from the relied-upon-to-a-fault dept.
chicksdaddy writes: "In a now-famous 2003 essay, 'Cyberinsecurity: The Cost of Monopoly,' Dr. Dan Geer argued, persuasively, that Microsoft's operating system monopoly constituted a grave risk to the security of the United States and international security, as well. It was in the interest of the U.S. government and others to break Redmond's monopoly, or at least to lessen Microsoft's ability to 'lock in' customers and limit choice. The essay cost Geer his job at the security consulting firm AtStake, which then counted Microsoft as a major customer. These days Geer is the Chief Security Officer at In-Q-Tel, the CIA's venture capital arm. But he's no less vigilant of the dangers of software monocultures. In a post at the Lawfare blog, Geer is again warning about the dangers that come from an over-reliance on common platforms and code. His concern this time isn't proprietary software managed by Redmond, however, it's common, oft-reused hardware and software packages like the OpenSSL software at the heart (pun intended) of Heartbleed. 'The critical infrastructure's monoculture question was once centered on Microsoft Windows,' he writes. 'No more. The critical infrastructure's monoculture problem, and hence its exposure to common mode risk, is now small devices and the chips which run them.'"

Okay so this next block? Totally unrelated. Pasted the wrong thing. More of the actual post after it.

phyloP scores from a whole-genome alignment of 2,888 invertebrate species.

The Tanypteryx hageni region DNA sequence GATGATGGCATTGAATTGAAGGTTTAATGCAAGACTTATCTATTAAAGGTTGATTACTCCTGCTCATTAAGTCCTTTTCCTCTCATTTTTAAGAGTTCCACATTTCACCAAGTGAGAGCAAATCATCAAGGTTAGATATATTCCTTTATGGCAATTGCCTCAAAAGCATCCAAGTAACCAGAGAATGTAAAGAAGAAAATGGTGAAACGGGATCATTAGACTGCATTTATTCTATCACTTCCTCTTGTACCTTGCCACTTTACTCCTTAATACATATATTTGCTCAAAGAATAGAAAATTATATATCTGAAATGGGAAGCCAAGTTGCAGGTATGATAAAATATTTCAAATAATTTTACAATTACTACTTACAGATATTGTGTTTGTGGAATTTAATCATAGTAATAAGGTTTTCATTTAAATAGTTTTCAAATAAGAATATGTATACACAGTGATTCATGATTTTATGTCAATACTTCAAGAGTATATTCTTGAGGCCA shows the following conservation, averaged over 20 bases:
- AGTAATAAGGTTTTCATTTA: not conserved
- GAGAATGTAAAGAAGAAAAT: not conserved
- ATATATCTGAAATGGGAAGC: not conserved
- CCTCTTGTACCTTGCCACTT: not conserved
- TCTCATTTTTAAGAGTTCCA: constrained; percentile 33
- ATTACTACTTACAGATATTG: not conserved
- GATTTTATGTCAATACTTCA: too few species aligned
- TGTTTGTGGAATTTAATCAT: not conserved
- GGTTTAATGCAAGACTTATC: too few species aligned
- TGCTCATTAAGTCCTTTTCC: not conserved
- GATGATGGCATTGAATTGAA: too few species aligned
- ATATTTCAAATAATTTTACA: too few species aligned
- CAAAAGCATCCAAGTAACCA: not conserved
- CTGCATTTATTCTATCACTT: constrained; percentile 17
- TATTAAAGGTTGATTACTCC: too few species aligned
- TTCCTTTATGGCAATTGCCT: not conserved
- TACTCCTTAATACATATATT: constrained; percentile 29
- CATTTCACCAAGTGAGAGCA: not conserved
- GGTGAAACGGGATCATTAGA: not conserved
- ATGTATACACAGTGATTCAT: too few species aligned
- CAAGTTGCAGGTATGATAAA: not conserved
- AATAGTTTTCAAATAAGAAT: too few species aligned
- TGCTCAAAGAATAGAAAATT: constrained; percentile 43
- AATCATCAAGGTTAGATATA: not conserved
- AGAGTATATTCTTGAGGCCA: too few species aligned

I judge a religion as being good or bad based on whether its adherents
become better people as a result of practicing it.
- Joe Mullally, computer salesman